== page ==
FIGS. 7-15 are a sequence of display images during use of a user- operated implementation of the method of FIG. 2;

FIG. 16 is a flow diagram of a method according to an embodiment of a further aspect of the present invention for achieving registration of optical markers for use in navigation during a percutaneous needle procedure;

FIG. 17 is a schematic illustration of a frame carrying a set of registration fiducial markers for use in the method of FIG. 16;

FIG. 18 is a schematic illustration of the frame of FIG. 17 together with a sticker carrying navigation fiducial markers, both applied to a body (not shown) having an intra-body target;

FIG. 19 is a schematic illustration of image sampling steps from the method of FIG. 16;

FIG. 20 is a schematic illustration of a modified C-arm fluoroscope according to an embodiment of the present invention; and

FIG. 21 is a schematic illustration of a modified volume imaging device gantry according to an embodiment of the present invention. DESCRIPTION OF THE PREFERRED EMBODIMENTS

The present invention relates to percutaneous needle procedures and, in particular, it concerns systems and methods for planning and performing such procedures.

The principles and operation of systems and methods according to the present invention may be better understood with reference to the drawings and the accompanying description.

By way of introduction, a number of different aspects of the present invention will be presented herein, each of which is believed to be of patentable significance in its own right, but which may be used together in synergy to particular advantage. Thus a first aspect of the invention, described herein tlirough one or more non-Hmiting embodiments with reference to FIGS. 1-15, relates to a system and method for planning volumetric treatment by a percutaneous needle procedure. A second aspect of the invention, described herein through one or more non-limiting embodiments with reference to FIGS. 16-21, relates to a system and method for achieving registration of optical markers to intra-body features, and may be used, for example, to advantage when performing the procedure planned according to the first aspect of the invention.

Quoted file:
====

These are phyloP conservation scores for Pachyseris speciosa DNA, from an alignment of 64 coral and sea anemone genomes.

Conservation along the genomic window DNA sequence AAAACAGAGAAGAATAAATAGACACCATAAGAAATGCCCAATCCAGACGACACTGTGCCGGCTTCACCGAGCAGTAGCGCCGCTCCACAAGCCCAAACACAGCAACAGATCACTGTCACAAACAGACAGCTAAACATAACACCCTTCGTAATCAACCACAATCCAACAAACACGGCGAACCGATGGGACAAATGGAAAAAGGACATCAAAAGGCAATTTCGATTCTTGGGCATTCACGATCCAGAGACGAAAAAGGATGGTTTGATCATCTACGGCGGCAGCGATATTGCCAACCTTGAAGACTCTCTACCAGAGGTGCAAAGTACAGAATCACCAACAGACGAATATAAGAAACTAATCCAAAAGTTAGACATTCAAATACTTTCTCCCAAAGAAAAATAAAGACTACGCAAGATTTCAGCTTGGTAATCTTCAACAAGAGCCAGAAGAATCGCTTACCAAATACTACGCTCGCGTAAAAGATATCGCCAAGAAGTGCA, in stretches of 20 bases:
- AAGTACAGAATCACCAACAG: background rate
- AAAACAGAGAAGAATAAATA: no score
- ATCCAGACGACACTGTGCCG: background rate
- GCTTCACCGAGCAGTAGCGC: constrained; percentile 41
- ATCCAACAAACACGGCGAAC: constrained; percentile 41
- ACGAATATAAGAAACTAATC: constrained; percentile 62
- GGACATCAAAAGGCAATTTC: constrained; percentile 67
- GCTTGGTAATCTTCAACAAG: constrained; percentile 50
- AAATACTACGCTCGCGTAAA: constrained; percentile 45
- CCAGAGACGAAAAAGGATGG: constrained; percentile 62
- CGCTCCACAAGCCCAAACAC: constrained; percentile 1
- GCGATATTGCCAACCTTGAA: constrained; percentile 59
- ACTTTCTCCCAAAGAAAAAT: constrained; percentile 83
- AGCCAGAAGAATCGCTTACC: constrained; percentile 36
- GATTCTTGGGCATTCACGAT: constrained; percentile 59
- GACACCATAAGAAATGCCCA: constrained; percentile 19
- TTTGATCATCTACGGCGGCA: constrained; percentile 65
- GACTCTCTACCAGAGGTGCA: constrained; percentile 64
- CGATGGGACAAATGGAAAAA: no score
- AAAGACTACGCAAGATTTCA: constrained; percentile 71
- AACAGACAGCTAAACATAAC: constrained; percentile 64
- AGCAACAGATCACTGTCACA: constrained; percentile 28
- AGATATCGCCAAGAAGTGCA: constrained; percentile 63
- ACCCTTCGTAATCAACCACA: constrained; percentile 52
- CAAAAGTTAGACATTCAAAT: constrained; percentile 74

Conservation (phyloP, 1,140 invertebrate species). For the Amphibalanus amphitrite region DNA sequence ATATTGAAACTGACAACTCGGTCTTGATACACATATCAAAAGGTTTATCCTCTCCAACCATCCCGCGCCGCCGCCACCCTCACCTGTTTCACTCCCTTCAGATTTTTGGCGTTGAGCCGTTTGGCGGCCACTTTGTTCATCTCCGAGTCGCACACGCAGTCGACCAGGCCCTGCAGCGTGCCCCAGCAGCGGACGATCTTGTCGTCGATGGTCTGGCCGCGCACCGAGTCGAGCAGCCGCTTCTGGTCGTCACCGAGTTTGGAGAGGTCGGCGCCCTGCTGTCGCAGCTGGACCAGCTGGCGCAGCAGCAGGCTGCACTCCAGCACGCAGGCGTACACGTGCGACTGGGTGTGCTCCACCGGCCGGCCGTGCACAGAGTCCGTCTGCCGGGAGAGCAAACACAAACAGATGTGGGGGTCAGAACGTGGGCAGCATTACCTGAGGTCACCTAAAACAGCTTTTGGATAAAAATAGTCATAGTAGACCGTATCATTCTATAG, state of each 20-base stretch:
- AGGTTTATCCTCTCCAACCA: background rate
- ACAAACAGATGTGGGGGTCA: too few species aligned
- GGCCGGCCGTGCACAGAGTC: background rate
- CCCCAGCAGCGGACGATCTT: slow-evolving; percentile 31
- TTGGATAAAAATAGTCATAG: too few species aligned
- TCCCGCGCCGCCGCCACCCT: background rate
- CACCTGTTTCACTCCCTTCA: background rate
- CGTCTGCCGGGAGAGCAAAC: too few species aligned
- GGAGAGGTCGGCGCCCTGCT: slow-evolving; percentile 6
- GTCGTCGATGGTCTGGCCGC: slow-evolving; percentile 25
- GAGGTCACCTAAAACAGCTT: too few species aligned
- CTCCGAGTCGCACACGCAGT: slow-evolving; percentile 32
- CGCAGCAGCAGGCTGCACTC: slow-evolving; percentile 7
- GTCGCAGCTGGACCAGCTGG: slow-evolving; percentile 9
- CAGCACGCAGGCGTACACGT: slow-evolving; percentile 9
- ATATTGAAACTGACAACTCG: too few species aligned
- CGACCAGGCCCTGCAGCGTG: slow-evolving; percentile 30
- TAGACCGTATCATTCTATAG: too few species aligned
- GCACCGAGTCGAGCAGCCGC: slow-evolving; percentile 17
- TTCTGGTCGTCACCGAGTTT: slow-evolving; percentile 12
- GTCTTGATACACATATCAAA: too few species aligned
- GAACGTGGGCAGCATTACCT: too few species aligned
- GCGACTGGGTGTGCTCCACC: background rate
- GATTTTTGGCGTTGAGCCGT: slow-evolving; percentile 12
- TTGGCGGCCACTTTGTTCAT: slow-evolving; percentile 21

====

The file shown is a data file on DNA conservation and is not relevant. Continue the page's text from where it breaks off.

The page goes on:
Definitions

Before addressing examples of the present invention in detail, it will be helpful to define certain terminology as used herein in the description and claims. Firstly, reference is made herein to various types of imaging systems. For the purpose of this document, a distinction will be made between "volume images" in which the image data is indicative of the properties of tissue within the body and "optical images" in which the image relates only to the outer surface of the body. According to this subdivision, fluoroscopy belongs to the class of "volume imaging" techniques.

A distinction will also be made between three dimensional (3D) images, also referred to herein as "volumetric images", in which each image data value relates to a volume unit or "voxel" of the body, and two dimensional (2D) images which are made up of pixel values in a 2D grid. According to this subdivision, fluoroscopy, which generates a 2D projection of the internal volume of the body belongs to the class of 2D imaging techniques.

The term "treatment applicator" is used herein to refer to any applicator or tool which acts on a volume of tissue around the needle to achieve a medically relevant effect. Examples include, but are not limited to, electrodes or antennae for delivering electromagnetic energy of any suitable frequency, cryoablation applicators, and mechanical tools. The term "virtual target" is used to refer to a target location, typically defined relative to 3D image coordinates, which defines a desired location to which the tip of a needle should be brought for performing a procedure. The target is referred to herein as a "virtual" target in the sense that it does not typically correspond to any readily identifiable anatomical feature, but is rather chosen to achieve a desired overall effect. Thus, according to the circumstances, the virtual target for a given needle may fall off-center relative to a region to be treated, or may even lie outside the region to be treated, as will be discussed further below.

Volumetric Treatment Planning

Referring now to the drawings, Figure 1 illustrates a method, generally designated 500, according to an embodiment of the first aspect of the present invention, for planning volumetric treatment via a percutaneous needle procedure. Method 500 includes obtaining a volumetric image data set of a subject including an identifiable region requiring treatment (step 502). An effective treatment volume is defined for at least one needle carrying a treatment applicator (step 504). The effective treatment volume is defined relative to the position of the needle, typically corresponding to a three- dimensional geometrical surface, such as an ellipsoid, centered at an offset from a tip of the at least one needle. For example, in the case of a needle carrying an RF ablation electrode, the effective treatment volume is typically an ellipsoid centered at or near the midpoint of the electrode. The geometrical properties of the effective treatment volume are generally provided by the tool manufacturer, and may have a range of values according to the operating parameters to be used. For the purpose of step 504, the effective treatment volume may be defined automatically, for example, in response to user selection of the type of needle and/or operating parameters to be used or, in other implementations, may be defined by the user.